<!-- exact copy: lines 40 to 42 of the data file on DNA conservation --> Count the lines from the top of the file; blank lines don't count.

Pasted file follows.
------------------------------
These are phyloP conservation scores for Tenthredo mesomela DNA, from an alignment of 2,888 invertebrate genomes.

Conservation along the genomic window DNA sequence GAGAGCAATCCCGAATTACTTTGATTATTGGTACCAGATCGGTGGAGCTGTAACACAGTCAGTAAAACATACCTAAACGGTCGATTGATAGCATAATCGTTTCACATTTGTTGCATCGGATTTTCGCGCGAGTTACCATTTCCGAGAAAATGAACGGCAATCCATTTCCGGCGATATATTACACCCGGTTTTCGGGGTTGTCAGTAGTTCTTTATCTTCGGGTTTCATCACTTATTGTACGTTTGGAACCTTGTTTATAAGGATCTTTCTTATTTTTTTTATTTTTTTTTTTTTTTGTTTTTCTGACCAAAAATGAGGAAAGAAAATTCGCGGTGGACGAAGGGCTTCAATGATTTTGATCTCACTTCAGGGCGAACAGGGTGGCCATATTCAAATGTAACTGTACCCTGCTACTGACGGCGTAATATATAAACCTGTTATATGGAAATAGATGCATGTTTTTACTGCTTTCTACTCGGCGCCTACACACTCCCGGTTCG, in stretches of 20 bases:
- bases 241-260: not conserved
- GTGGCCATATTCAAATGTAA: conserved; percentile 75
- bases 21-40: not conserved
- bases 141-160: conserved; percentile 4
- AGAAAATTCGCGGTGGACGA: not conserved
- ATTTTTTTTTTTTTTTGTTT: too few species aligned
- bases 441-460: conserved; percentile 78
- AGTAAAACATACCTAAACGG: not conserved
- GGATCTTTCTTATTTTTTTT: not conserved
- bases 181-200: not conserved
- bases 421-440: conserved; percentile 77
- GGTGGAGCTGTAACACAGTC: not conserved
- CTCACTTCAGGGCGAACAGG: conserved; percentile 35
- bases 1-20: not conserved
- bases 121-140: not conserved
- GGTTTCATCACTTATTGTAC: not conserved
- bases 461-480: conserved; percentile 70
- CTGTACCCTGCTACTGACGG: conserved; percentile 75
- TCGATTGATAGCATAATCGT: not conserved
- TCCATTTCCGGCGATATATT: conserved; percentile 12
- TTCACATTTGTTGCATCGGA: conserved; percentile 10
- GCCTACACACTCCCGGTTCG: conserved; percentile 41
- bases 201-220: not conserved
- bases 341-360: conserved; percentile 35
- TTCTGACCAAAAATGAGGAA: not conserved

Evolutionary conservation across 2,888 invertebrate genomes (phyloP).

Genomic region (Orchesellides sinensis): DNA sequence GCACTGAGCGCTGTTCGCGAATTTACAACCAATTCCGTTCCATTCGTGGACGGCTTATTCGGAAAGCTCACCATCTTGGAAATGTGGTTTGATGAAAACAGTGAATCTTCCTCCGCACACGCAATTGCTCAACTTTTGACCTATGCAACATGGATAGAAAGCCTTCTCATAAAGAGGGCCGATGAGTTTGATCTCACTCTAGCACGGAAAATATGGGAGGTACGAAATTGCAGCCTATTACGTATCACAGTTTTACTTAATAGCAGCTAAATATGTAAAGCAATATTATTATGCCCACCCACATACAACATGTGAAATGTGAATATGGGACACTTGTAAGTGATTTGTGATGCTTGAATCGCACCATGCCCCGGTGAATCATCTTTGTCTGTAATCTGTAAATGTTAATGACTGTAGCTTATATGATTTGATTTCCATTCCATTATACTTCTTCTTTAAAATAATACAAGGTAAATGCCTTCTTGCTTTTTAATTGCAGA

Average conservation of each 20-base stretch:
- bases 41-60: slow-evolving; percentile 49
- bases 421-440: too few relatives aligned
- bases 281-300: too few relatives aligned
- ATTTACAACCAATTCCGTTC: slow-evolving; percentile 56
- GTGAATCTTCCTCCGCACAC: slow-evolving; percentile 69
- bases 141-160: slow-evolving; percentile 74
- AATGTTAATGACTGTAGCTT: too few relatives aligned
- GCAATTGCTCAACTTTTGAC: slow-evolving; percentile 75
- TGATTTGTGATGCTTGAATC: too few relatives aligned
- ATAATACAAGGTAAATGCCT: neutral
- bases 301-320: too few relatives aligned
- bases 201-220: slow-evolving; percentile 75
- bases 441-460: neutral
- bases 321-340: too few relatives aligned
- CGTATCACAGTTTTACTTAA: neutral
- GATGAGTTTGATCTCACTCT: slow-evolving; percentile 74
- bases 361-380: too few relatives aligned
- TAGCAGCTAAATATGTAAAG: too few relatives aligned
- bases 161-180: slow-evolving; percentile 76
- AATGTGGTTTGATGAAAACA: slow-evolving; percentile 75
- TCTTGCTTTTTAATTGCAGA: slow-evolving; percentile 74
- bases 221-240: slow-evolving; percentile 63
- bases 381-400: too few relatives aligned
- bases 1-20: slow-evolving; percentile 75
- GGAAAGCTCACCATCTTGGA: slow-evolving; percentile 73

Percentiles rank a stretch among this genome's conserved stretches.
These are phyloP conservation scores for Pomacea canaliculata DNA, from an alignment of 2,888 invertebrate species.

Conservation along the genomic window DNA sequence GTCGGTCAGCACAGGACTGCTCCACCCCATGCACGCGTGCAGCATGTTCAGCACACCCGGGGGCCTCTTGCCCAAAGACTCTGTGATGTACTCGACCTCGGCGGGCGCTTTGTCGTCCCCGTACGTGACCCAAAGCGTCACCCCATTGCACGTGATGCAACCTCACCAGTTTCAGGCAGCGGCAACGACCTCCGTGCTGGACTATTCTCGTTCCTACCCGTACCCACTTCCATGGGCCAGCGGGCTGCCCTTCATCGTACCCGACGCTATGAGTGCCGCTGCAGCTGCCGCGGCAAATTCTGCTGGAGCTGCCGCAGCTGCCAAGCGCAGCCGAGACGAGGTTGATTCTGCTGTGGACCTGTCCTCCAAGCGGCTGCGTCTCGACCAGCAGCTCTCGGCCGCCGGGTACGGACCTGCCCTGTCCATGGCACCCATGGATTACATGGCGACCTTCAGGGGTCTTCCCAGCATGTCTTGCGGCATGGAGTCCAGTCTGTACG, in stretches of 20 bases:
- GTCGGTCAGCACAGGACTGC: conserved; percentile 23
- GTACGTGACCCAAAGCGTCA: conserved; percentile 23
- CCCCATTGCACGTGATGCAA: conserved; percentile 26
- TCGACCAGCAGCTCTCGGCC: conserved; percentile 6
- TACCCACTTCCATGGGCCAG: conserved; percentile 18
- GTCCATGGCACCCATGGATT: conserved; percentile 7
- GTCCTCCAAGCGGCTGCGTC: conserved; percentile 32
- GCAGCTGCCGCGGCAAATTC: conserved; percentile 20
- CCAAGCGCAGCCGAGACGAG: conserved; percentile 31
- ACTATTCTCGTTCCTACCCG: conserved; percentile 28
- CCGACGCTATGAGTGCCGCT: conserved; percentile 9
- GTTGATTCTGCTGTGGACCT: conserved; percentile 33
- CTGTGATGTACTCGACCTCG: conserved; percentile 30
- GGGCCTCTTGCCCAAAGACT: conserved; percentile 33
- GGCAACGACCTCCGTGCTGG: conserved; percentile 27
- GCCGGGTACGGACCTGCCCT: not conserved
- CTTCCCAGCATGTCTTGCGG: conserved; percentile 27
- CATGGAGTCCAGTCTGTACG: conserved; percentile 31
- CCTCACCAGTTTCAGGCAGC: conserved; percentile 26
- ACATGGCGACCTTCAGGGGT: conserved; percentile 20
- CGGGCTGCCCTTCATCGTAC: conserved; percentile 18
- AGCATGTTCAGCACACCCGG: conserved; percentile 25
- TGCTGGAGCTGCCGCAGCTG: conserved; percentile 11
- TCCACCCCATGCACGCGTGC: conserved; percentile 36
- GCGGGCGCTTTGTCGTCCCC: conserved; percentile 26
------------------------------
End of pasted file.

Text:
- ATAATACAAGGTAAATGCCT: neutral
- bases 301-320: too few relatives aligned
- bases 201-220: slow-evolving; percentile 75